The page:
This whole idea of imminent domain is insidious.  This land was taken from folks who have ties to it that go back for, in some cases, centuries.  Imagine that for a moment.  An entire history of families living in this valley suddenly uprooted in the name of hydroelectric power by a government entity named Tennessee Valley Authority.  I'll have to do a story on TVA someday.  That would be an interesting read.  But, the Little Tennessee River now has eight dams blocking its waters.  Once fertile soils providing agricultural richness are now flooded with dammed up water contained in reservoirs.  It seems the ragged edge of the wielded government knife of years past has been dulled over by the coming of new generations but, to most of the folks in these parts who remember the land grab - the occasion is as three dimensional as ever in their memories.  I saw a picture of the Tennessee Valley once and it has routed in my mind forever.  I wish I were an artist so that I might recreate that view.

I was in Greenback late last week and met an interesting guy who had bought the old train station in town.  I used to live in Greenback.  Population 127, or something like that.  We were talking about the Chilhowee Lake area in the old days and he said he remembered the day that Tellico Lake was first flooded.  He said, "My son, 7 years old, and I went fishing the evening before and we walked out on the old bridge and sat our stuff on the fourth pier over the water.  We fished for a few hours and I glanced down the Little Tennessee and the valley it flowed through."

I told my son, "Take a long look down this valley son and remember it.  This is the last time you will "ever" see it like this.  Tomorrow it will be gone forever."

He said that he went down to the river early next morning and watched the water slowly rise and the shape of the valley he knew since childhood change into an unrecognizable, wide expanse of water.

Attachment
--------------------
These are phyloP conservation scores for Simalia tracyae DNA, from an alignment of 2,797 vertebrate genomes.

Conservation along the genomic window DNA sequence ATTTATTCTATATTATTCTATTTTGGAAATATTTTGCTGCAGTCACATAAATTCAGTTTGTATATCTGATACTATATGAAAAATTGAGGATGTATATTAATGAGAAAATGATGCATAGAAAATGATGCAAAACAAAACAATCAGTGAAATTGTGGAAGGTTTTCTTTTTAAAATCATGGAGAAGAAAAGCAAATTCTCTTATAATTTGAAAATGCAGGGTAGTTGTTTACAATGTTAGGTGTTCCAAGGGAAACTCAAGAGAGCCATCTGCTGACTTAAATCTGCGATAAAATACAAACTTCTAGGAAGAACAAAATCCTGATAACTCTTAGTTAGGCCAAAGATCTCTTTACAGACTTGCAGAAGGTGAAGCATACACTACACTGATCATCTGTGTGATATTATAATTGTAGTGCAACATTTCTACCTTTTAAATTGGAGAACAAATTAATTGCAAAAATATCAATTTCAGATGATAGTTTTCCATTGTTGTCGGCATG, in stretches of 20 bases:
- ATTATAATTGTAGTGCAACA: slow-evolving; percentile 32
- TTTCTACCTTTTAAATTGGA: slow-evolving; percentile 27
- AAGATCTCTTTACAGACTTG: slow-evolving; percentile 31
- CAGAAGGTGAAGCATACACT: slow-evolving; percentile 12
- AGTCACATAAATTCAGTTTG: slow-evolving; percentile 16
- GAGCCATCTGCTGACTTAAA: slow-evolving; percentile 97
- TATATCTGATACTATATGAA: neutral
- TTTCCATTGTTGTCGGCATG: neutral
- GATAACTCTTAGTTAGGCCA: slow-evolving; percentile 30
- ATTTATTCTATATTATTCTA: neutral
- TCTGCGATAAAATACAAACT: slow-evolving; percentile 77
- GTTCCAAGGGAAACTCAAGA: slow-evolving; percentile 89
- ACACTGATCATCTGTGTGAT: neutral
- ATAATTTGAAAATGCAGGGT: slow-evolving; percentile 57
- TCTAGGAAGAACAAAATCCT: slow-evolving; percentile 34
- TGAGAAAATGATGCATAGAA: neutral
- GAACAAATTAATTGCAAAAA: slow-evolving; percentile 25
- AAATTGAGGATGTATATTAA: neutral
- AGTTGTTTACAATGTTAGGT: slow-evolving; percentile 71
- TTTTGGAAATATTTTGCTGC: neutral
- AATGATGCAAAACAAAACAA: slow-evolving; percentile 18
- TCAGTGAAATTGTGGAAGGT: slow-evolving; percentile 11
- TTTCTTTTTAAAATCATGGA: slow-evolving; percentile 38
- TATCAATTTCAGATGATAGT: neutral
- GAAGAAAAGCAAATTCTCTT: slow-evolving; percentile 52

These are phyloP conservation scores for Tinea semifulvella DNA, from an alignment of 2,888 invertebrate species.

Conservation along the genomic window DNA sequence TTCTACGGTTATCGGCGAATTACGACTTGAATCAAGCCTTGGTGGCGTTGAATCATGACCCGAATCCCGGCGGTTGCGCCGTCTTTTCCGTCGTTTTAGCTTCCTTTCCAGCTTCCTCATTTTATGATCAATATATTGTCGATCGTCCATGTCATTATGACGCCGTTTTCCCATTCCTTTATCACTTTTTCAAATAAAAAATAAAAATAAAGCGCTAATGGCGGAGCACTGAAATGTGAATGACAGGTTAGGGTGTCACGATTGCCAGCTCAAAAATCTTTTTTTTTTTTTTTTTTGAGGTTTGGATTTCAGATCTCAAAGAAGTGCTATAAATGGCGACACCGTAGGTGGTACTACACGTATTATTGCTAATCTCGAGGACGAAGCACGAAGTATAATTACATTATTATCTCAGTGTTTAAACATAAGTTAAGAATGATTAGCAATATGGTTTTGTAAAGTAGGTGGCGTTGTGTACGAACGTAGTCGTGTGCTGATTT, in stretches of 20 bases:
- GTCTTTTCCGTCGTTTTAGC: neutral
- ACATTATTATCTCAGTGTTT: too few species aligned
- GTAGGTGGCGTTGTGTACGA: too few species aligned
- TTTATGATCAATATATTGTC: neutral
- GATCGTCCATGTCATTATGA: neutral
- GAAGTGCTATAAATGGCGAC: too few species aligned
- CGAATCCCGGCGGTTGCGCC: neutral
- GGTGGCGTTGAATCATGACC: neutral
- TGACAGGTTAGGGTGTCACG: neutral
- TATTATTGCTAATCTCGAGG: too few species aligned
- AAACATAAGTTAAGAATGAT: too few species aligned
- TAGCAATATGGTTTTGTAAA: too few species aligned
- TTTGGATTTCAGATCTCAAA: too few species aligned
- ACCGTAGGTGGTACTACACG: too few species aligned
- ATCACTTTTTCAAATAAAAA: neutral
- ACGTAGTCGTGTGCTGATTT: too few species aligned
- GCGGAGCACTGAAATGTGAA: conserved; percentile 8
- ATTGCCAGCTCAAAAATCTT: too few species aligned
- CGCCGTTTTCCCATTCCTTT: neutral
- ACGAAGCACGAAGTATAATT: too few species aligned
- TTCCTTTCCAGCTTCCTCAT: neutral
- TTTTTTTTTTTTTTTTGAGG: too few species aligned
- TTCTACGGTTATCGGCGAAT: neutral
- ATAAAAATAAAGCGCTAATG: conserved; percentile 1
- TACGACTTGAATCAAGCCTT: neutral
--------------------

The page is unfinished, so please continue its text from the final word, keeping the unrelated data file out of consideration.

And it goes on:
The promise of social betterment due to the hydroelectric operations was a huge factor in the creation of the dams, so they say.  But, the folks who lost their land were a happy lot.  Financial wealth was absent but, they felt wealthy just the same.  As a matter of fact, as a newcomer to this area, the most wealth I see belongs to real estate companies and TVA.

I will be talking to this gentleman again next week.  I am going back to Greenback to interview two ladies who grew up at Scona Lodge about the same time that Anne, the girl in my story of Scona, was there.  Both are sisters and their father worked with Anne's father at the lodge property.  I can't wait.  The Scona Lodge story will have a part two it seems.  These ladies say they have many pictures of Scona Lodge that I may have.  I'll take my lap top and scanner and hopefully come away with a treasure trove of old photographs.  We'll see.  I have printed a few pictures on the entry for the Scona story that were taken on site in the old days.  Look below:  What you will see is one of three aerial views of Scona Lodge.  It is a teaser. I hope to have more for you soon.  Isn't it an amazing place.  These particular photos have never been viewed by the public.  Built in 1934 and later bulldozed into oblivion, now covered in thick kudzu.  Type in Scona Lodge in the search engine to read the story so far.